Ant – How does the ant look like?
In the Ant Insect structure of the body of an ant, three components are distinguished, covered with a chitinous shell: the head and the chest and abdomen connected by a thin waist. The eyes, consisting of many lenses, allow you to distinguish between motion, but do not give a clear image. In the upper part of the head there are 3 simple eyes.
Ants move through six thin legs armed with claws, allowing the insect to climb up. Segmental-arranged antennae located on the head, are organs of touch and allow you to catch smells, air currents and vibration of the soil.
The smell plays an important role in the life of ants: with the help of the smell ants differentiate members of their community from other insects, learn about the location of food, give an alarm or call for help.
From enemies, ants are protected by applying formic acid or poison, which are produced by special glands. For defense, powerful ant grills are also used, allowing to injure the enemy
Solenopsis geminata, the Ant Insect North American fire ant, is a serious crop pest. The common name derives from the burning sensation caused by the ants‘ venomous bites. Body length 0.03-0.2 inches (1-6).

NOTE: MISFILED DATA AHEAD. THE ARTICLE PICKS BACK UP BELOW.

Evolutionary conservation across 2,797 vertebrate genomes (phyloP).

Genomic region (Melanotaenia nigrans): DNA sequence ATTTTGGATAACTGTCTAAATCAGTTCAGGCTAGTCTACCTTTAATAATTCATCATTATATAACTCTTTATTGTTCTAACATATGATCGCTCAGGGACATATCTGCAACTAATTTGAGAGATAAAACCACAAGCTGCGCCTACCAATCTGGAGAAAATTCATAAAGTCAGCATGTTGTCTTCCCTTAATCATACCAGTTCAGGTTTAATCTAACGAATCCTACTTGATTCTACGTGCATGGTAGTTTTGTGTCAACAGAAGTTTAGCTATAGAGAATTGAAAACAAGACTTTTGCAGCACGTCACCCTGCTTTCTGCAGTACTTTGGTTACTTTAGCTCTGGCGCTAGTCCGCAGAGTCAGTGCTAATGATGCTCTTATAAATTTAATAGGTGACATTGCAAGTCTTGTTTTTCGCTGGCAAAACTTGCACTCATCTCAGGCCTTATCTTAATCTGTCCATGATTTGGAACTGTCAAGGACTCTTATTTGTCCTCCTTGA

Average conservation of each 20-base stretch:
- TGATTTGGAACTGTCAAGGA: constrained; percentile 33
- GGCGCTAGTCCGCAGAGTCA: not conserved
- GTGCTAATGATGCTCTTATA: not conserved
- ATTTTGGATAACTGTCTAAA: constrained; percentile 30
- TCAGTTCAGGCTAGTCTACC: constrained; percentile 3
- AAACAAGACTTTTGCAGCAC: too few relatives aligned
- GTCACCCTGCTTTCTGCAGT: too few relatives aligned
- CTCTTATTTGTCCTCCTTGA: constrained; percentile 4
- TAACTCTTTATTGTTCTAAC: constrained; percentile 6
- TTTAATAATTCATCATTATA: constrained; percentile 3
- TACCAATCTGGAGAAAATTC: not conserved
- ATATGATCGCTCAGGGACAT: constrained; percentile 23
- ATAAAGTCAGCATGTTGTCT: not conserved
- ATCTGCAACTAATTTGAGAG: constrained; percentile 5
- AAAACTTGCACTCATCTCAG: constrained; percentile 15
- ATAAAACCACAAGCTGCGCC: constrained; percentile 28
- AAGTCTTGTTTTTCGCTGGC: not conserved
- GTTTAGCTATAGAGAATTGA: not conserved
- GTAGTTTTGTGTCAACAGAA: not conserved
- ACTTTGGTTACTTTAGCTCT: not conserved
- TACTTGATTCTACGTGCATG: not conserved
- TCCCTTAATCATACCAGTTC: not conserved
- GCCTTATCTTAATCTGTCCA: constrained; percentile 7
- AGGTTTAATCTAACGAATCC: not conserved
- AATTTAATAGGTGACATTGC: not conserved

Ant Insect Facts:
- Common name: Ants
- Family: Formicidae
- Suborder: Apocrita
- Order: Hymenoptera
- Class/subphylum: Insecta/Hexapoda
- Number of species: About 15,000 (about 600 US)
- Size: From about 0.04 in (1 mm) to about 1.4 in (3.5 cm)
Key features: Body usually black, brown, reddish, or yellowish; eyes small; antennae elbowed, waist (known as a pedicel) with one or two beadlike or scalelike segments; stinger may be present, wings absent in workers-usually present in sexual forms, but discarded later
Habits: All ants are fully social, often constructing very large nests containing thousands of individuals some species live in the nests of others or take other species as slaves
Breeding: Most species release large numbers of winged males and females, which form nuptial swarms, after mating, queens break off their wings and establish new nest, usually without help of male, who normally dies (unlike in termites, where male becomes “king” alongside his “queen”); queen ant stores all sperm needed for fertilizing many eggs over a long period
Diet: Adults feed mainly on nectar and honeydew or on fungus; larvae eat food of animal (mainly insect or plant (mainly seed) origin, sole diet for some species is a fungus that they cultivate in special “gardens”
Habitat: Found in all terrestrial habitats, where they are often dominant; no aquatic species).
Distribution: Worldwide; commonest in the tropics, absent from very dry or cold areas.
Ant Insect images:
Ant Insect photos Ant small insect free images and pictures.